European Labour Authority finally established
Today the European Parliament gave its final green light to set up the European Labour Authority (ELA), in order to end labour exploitation, tackle undeclared work in Europe and ensure fair mobility of workers across the EU. This is a major success for the Socialists and Democrats who have been calling for such a body for many years. The Authority will start its work in 2019 and is expected to reach its full operational capacity with a staff of 144 people by 2024.
S&D negotiator on the European Labour Authority, Georgi Pirinski MEP, said:
“With over 20 million mobile workers in the EU, protecting labour and social rights and ensuring fair mobility is more crucial than ever. The agreement achieved on the ELA enables it to provide critical added value at EU level for the strict application and enforcement of the Union’s labour law in order to counter exploitation, tackle undeclared work and eradicate cases of present-day slavery. The 17 million European citizens who work in another member state will be better protected from now on.
“As the S&D Group, we succeeded in including European level social partners as members of the Management Board and in providing national social partners direct access to the ELA, thus contributing their direct experience and knowledge of labour relations for the effectiveness of the Authority. Having strongly insisted for many years for the creation of such a body, we consider the establishment of the ELA a major achievement for our Group.”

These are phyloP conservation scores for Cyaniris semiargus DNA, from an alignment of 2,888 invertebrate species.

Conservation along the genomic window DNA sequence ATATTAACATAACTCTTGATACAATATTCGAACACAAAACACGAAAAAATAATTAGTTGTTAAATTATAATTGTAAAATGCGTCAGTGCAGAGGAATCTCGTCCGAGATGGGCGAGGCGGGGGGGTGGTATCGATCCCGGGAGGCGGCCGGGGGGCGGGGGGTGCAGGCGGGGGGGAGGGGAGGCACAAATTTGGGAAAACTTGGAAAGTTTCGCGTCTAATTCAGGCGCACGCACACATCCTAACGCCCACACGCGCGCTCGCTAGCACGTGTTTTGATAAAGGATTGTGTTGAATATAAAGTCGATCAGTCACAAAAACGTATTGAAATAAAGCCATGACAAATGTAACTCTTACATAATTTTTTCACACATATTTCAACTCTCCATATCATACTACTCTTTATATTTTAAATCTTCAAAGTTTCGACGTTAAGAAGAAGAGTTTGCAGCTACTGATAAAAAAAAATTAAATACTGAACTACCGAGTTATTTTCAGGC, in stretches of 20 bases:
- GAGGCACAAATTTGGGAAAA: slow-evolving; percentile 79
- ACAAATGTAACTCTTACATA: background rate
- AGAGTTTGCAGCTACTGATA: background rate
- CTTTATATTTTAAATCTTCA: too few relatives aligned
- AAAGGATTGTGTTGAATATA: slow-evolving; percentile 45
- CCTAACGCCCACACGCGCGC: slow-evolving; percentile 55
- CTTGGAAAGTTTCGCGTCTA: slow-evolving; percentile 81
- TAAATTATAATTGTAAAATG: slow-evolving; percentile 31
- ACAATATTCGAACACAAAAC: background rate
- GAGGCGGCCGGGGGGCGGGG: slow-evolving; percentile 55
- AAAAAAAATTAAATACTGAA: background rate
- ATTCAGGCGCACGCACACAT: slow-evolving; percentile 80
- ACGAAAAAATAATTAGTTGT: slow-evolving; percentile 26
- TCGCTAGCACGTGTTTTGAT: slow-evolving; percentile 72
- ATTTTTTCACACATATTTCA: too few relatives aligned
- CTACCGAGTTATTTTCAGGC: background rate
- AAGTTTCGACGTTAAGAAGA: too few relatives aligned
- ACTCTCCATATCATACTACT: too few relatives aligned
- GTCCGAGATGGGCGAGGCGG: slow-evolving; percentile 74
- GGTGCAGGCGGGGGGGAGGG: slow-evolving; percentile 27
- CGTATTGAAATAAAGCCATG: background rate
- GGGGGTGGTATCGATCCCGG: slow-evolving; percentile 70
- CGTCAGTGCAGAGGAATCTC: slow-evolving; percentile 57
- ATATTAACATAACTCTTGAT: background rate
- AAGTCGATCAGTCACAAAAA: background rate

S&D spokesperson on employment and social affairs, Agnes Jongerius, MEP, added:
“I am very pleased with the outcome of today’s vote, as it is an important step to prevent and stop fraud and abuse. We have been always saying that it is not enough to draft good legislation at European level. It is also necessary to ensure that it is properly implemented, applied and enforced afterwards. The European Labour Authority will do all that, helping us to fight against exploitation of workers in Europe.
“I truly believe that the ELA will reflect the reality on the ground. The S&Ds secured during the negotiations that workers and trade unions will be able to file concrete cases of abuse and exploitation directly to the ELA. ELA will coordinate and support joint and concerted labour inspections based on the principle of cooperation between national authorities. Now the ELA must get up and running as soon as possible.”